There are other texts which are of religious or semi-religious nature. They were all compiled many centuries later, after the 9th century, with the youngest created in the 17th century. Some claim to contain lost chapters of the Avesta.

The texts in Middle Persian are:

  • The Dēnkard ("Acts of Religion")
  • The Bundahishn ("Primordial Creation")
  • The Mēnog-ī Khirad ("Spirit of Wisdom")
  • The Arda Viraf Nāmag ("Book of Arda Viraf")

The Sad Dar ("Hundred Doors or Chapters") is in Mordern Persian and The Rivayats (Traditional Treatises) are in Middle as well as Mordern Persian.

Angelology and Demonology

There are certain types of Angels, Demons, and other supernatural entities in the faith. Daevas, Yazatas, Amensha Spentas, and Ahuras are these types of entities.

Spenta Mainyu

© Photo: Hannah M.G. Shapero
An artist's conception of Spenta Mainyu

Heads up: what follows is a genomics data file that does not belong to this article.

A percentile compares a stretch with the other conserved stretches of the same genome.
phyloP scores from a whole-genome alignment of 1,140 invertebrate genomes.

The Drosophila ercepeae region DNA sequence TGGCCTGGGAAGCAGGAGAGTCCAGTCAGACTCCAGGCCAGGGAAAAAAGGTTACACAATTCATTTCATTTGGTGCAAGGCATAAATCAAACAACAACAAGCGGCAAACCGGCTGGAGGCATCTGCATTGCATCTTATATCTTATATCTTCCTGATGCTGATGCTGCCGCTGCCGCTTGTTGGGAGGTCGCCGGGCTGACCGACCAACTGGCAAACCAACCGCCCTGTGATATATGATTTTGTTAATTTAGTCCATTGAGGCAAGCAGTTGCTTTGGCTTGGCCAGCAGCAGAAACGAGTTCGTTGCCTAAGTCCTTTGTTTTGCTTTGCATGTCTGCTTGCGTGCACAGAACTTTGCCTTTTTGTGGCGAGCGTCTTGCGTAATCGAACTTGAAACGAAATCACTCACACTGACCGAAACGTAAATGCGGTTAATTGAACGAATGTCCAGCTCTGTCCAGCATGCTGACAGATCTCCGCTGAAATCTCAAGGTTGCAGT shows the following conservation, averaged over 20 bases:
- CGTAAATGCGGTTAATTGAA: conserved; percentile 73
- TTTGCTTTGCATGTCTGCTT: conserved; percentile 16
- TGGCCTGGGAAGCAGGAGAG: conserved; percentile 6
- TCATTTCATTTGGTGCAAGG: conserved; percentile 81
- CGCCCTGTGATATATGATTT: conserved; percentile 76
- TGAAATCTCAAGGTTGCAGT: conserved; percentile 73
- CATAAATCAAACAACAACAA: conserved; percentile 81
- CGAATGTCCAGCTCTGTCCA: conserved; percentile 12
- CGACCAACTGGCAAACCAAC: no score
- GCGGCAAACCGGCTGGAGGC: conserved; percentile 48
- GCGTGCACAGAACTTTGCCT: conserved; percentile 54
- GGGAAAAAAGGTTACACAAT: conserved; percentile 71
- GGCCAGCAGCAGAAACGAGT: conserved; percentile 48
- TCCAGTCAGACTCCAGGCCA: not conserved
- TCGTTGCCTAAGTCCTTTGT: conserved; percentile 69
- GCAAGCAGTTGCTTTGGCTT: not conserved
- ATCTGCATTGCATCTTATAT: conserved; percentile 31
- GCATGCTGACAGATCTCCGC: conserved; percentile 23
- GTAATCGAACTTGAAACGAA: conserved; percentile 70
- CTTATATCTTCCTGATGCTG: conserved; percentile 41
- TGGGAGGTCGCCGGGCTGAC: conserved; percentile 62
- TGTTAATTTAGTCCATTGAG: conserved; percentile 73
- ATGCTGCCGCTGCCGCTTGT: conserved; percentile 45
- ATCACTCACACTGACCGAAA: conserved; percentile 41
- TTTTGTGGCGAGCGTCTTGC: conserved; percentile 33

Spenta Mainyu is the spirit who's in direct antagonism with Angra Mainyu. Considered an Amesha Spenta, the relation between Ahura Mazda and Spenta Mainyu remains subtle and elusive, in the Avesta as well as the Gathas. Ahura Mazda is replaced with Spenta Mainyu in the Gathas, which regard him as Angra Mainyu's twin, both representing the good and evil aspects of nature respectively. An analysis of the Gathas and the Avesta conclude that Spenta Mainyu is not to be considered as a separate being, but as a divine attribute of Ahura Mazda. Therefore, Spenta Mainyu is either used along with Ahura Mazda as his epithet, or presented alone to represent him, such as his majesty is used to represent a King.